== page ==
The use of space and prey by cheetahs in Matusadona National Park, Zimbabwe

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South African Journal of Wildlife Research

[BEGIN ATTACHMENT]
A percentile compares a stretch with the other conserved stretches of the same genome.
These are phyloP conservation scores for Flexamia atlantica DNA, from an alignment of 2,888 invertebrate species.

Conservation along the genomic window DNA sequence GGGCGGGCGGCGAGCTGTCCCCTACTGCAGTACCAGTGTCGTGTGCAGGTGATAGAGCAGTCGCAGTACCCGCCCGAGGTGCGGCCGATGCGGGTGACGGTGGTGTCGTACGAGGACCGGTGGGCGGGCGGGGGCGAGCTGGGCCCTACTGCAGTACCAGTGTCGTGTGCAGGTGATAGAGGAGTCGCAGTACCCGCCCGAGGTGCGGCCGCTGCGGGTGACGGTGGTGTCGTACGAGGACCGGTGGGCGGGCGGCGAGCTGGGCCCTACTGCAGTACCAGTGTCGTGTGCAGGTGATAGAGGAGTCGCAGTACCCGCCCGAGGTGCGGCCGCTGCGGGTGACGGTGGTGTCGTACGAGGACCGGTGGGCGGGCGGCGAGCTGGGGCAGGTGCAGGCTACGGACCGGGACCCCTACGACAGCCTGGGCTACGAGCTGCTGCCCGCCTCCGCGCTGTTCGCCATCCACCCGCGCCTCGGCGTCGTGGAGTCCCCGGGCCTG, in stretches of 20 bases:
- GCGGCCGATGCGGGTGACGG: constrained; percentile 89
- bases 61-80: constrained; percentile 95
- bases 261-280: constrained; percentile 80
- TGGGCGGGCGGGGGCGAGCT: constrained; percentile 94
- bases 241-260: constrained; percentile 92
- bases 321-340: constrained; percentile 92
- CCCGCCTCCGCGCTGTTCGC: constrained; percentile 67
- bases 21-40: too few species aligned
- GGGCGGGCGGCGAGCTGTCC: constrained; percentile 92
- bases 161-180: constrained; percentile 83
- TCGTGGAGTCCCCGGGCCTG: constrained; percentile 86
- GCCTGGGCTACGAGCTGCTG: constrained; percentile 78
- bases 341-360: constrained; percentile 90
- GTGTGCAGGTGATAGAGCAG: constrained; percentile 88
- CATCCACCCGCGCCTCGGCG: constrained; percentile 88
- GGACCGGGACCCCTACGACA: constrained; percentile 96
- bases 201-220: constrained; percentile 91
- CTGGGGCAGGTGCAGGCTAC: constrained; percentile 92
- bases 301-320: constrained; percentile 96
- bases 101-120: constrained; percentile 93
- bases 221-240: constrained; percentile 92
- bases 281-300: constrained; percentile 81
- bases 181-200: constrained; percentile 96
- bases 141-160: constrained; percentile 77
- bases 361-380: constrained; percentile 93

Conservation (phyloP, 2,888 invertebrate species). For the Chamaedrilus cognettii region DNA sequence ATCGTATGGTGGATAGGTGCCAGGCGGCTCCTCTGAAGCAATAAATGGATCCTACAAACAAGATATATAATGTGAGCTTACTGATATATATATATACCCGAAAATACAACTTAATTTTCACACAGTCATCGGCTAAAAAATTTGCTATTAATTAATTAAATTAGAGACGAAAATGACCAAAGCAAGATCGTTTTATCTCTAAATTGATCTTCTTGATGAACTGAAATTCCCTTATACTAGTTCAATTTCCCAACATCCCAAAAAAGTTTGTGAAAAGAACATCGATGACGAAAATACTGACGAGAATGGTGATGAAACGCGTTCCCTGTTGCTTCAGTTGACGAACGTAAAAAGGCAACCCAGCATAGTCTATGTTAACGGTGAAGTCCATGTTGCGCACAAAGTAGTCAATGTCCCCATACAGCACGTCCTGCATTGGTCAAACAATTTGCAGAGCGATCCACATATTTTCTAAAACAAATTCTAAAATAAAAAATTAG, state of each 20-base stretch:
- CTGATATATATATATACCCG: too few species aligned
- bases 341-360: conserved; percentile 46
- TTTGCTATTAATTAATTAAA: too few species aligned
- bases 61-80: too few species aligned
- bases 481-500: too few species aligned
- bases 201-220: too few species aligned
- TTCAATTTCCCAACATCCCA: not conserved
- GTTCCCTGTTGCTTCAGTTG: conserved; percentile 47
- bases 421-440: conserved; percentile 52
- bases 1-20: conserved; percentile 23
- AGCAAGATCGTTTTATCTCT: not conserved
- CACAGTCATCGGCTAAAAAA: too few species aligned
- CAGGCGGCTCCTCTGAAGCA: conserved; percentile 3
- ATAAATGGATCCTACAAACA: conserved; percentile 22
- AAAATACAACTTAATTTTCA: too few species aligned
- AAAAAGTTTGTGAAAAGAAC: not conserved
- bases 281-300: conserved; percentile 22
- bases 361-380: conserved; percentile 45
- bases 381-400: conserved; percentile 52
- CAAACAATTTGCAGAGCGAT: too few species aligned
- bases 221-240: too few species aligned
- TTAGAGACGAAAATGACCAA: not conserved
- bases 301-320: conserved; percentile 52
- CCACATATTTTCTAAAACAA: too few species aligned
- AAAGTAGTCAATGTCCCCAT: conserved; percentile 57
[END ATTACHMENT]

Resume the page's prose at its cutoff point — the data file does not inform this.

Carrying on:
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Observations of cheetahs, Acinonyx jubatus, in Matusadona National Park, Zimbabwe five years after the release of a founder population found that range sizes had reduced considerably since the animals were first released. Two male cheetahs were observed to have ranges of 11 km2 and 53.2 km2 compared to an average of 135.5 km2 recorded for males shortly after release. A female cheetah was observed to have a range of 23 km2 compared to 236 km2 recorded for females shortly after release. Ranges included areas of woodland and grassland and overlapped considerably. The pattern of habitat use observed was found to be the same as that reported soon after release, the cheetahs preferring open grassland for hunting and eating and dense woodland for resting and moving through the Park. Impala was the preferred prey species both shortly after release and 5 years later. Measurements of prey availability suggest that the introduced population of cheetahs is well below ecological capacity (17 animals were counted compared to a theoretical 40 animals). However, the park has other resident large predators that would reduce the number of cheetah able to survive in the park, either indirectly through competition for prey, or directly by preying on cheetah cubs.

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